Dragon Quest IX: Sentinels of the Starry Skies
What parents need to know
Parents Need to Know
Parents need to know that Dragon Quest IX: Sentinels of the Starry Skies is a lengthy but easy role-playing game with a focus on local area network multiplayer play (not online). As with most games of its ilk, it dabbles in grownup themes, but the violence is tame, the language mild, and the sexuality limited to a few female characters with somewhat revealing tops. Strong religious overtones (not related to any real-world spiritual denomination, though similar in character to Christianity) lend presumed moral justification to the actions of our customizable hero, an angel accidentally stripped of wings and halo.
What's it about?
One of the most popular games ever released in Japan, DRAGON QUEST IX: SENTINELS OF THE STARRY SKIES comes to the West more or less unchanged. A traditional and accessible role-playing game, the story centers on a Celestrian -- essentially an angel -- who has lost his wings and halo and now walks among the mortals he once protected. Familiar turn-based battles are initiated by walking into enemies wandering the wilds. As they gain experience, the players’ characters gradually level up, learn more skills, and can be decked out in over 1,000 different pieces of armor and equipment. A robust cooperative multiplayer mode -- a first for the franchise -- lets players join with up to three other players over a local area network, with one player acting as the host and others entering his game world. Note: that while the game was clearly designed from the ground up to support the multiplayer experience, it’s still possible to play it as a single-player adventure.
Is it any good?
Robust multiplayer features aside, Dragon Quest IX: Sentinels of the Starry Skies is a little low on innovation. However, it nails the traditional Japanese RPG experience so perfectly and so entertainingly that it’s easy to overlook its lack of originality.
The writing is terrific. Filled with drama, jokes, and clever, eloquent turns of phrase, reading through the frequently appearing text boxes is more often than not a joy. The character customization and development system is fun, too. And robust. It’s unlikely any two players will find themselves with characters that look alike or have identical abilities. And the quick battles, in which you take on an ever increasing roster of imaginatively rendered monsters, are filled with satisfyingly strategy without ever becoming too complex. In fact, our only beef is that it’s perhaps a bit too easy for older, more experienced players. Still, we always prefer games to be too accessible as opposed to too abstruse. If your kids like handheld RPGs, you probably won’t find a better one this year.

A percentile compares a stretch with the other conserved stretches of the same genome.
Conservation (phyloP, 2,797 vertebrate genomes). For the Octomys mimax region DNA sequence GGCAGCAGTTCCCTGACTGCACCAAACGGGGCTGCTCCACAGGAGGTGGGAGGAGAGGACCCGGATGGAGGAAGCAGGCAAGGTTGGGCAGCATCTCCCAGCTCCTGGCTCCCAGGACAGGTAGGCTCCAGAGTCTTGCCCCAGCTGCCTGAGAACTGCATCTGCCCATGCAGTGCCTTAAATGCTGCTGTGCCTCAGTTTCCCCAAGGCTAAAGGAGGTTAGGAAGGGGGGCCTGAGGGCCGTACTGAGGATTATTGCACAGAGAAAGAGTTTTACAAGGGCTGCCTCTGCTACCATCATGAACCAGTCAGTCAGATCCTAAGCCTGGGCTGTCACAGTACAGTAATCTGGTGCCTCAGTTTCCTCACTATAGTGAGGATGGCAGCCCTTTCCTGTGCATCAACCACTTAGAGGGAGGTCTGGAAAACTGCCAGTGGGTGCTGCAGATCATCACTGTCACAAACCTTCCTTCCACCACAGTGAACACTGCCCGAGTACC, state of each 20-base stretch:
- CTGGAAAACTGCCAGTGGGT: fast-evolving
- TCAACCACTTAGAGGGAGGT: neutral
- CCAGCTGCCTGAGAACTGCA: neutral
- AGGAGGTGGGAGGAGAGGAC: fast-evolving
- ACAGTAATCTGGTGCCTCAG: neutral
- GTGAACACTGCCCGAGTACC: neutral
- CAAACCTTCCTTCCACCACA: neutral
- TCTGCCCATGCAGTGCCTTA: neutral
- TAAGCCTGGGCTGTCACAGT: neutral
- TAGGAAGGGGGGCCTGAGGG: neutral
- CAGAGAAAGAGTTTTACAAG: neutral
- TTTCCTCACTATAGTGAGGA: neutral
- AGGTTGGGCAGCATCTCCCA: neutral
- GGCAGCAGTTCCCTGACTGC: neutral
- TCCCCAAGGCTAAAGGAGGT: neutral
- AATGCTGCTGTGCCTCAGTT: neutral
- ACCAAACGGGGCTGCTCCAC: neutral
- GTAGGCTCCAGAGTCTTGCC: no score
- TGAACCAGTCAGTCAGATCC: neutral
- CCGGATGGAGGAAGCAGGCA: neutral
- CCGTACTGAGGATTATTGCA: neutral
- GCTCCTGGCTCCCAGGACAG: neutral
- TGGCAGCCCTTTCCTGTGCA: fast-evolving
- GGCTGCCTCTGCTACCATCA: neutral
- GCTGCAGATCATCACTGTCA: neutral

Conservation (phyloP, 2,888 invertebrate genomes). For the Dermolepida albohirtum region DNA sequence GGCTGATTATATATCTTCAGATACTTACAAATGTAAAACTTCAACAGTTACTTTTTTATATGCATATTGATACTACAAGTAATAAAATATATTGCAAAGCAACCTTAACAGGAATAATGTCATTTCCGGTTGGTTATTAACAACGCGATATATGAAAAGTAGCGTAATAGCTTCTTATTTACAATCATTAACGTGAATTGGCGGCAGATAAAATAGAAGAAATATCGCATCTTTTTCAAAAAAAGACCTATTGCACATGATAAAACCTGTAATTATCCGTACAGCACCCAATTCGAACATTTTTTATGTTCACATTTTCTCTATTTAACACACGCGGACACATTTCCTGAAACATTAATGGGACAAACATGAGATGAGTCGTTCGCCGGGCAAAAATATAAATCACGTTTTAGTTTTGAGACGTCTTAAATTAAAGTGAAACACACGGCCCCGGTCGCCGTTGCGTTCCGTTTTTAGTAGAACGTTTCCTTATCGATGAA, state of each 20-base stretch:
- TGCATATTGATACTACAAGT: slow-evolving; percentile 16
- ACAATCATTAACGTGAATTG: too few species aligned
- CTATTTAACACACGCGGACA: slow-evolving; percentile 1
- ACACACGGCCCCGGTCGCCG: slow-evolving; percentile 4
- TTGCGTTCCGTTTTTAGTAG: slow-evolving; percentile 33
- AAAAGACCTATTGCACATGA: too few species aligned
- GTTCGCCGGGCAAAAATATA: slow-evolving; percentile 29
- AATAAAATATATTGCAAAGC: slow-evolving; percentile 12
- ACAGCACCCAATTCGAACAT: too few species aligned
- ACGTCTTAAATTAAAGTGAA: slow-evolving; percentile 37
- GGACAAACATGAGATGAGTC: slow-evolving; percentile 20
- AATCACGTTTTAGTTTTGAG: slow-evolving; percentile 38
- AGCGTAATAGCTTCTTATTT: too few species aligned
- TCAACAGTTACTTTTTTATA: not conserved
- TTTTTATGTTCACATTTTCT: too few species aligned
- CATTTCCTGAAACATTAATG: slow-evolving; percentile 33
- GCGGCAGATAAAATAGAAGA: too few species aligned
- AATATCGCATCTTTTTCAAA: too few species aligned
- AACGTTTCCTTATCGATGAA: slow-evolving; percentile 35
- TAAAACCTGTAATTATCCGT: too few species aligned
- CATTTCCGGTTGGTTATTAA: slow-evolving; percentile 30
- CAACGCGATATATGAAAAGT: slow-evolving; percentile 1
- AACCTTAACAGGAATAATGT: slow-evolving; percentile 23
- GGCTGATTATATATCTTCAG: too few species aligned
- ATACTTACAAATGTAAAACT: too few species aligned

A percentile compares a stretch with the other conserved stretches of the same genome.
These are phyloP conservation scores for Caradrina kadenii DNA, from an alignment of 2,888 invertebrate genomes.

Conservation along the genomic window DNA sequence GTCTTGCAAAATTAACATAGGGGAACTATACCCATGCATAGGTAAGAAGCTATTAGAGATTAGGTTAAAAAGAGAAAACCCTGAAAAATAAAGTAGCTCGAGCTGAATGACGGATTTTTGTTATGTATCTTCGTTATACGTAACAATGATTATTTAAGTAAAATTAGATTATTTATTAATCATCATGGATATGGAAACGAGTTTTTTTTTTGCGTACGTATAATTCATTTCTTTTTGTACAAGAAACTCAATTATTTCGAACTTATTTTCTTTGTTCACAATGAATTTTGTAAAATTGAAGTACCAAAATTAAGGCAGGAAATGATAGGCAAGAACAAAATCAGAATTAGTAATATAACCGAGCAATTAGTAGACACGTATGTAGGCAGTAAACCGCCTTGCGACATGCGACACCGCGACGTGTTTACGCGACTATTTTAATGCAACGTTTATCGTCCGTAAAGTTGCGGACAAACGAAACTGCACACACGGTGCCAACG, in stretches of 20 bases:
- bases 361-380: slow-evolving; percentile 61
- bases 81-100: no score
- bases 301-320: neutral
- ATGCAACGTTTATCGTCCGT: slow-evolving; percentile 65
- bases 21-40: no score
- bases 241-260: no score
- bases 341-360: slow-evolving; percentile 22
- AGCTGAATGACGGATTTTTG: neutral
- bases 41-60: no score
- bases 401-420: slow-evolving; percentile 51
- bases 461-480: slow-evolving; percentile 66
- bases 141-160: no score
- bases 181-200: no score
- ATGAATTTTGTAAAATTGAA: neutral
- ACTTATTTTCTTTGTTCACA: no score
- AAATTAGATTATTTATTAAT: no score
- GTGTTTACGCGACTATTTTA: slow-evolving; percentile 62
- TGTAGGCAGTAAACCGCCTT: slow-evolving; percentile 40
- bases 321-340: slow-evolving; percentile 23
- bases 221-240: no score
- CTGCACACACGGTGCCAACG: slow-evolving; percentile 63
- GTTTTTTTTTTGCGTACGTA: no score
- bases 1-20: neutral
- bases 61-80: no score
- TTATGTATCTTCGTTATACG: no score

Online interaction: This game can be played co-operatively over a wireless network, but only locally, not online. Other players will be close by -- likely friends in the same room -- rather than unseen strangers.
Families can talk about...
Families can talk about the notion of including religion, fictional or otherwise, in games. Does framing the narrative of an action/adventure game in spiritual terms make its violence somehow more justified or legitimate? Does it change your opinion of the characters?
Families can also discuss Dragon Quest IX’s local multiplayer play. Many role-playing games are solo adventures. How does the experience change when you add your friends to the mix? Does socializing somehow enhance play? Is the game less fun once your friends leave and you go back to solo exploration?